Earlier this summer, bare-bones bar Dirty Blondes on Fort Lauderdale Beach absorbed sweeping castigation after its bouncers beat two men and the incident was caught on video.
But, as this week's New Times cover story has found, police have incentive to side with the bars whenever there's an altercation between bouncers and patrons. That's because the cops work lucrative off-duty shifts at these bars -- shifts that are highly paid and poorly monitored.
In our cover story, nine separate people who either witnessed or experienced bouncer-inflicted violence claim responding police -- some of whom net $600 per week working off-duty detail at beach bars -- either threatened charges upon victims, ignored the altercation altogether, or filed a report that misrepresented events. And perhaps there's no clearer proof of this sometimes-murky relationship between bars and the off-duty cops than the following video.
On July 28, after Alex Coelho and friend David Parker returned to the bar after being beaten by bouncers, police who often work off-duty on that strip arrested them on charges of disorderly conduct. Coelho also netted an additional felony charge of battery of a law enforcement officer after the arresting officer, Marc DeCarlo -- a longtime off-duty cop at Fort Lauderdale Beach bars -- claimed Coelho had "unprovoked, suddenly approached me and with both hands pushed this officer in the chest pushing me back."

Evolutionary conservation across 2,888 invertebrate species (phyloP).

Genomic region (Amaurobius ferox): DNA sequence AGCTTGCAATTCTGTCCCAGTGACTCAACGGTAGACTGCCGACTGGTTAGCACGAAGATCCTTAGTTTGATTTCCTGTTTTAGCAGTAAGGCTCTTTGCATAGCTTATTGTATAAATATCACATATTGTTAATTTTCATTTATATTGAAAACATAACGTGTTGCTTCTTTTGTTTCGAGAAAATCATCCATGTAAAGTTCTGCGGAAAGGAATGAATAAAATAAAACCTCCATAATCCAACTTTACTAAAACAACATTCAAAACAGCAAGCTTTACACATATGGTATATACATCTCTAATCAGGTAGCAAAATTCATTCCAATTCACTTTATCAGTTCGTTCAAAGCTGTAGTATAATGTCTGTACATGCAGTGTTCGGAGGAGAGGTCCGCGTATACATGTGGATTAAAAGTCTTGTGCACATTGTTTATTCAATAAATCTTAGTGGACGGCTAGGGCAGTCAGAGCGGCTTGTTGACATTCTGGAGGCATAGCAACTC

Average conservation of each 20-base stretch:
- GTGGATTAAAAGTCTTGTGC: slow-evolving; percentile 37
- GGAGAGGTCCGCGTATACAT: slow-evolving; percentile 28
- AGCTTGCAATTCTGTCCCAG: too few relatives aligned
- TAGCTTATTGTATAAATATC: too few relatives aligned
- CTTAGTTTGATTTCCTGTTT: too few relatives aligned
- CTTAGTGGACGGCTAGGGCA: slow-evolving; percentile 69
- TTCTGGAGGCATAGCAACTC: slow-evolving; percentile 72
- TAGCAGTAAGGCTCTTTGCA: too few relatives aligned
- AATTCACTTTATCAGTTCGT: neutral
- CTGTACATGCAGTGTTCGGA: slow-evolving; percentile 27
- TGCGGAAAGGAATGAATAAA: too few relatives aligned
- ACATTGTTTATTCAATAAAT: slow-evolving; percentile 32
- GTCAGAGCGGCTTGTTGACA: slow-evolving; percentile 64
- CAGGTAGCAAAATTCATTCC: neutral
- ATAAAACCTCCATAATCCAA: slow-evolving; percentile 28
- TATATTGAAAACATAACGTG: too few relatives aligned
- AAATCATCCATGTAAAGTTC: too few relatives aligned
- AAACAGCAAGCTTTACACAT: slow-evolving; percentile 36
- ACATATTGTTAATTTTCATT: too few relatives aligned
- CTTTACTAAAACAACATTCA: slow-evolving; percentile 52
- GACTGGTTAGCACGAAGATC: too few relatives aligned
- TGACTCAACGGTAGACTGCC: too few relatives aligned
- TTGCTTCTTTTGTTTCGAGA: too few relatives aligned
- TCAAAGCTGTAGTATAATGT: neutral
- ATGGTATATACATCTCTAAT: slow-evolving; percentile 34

But this new video New Times has obtained shows DeCarlo doing the pushing.
Charges against Coelho have since been dropped.
You can find our full report on the relationship between off-duty Fort Lauderdale Police and beach bars here.
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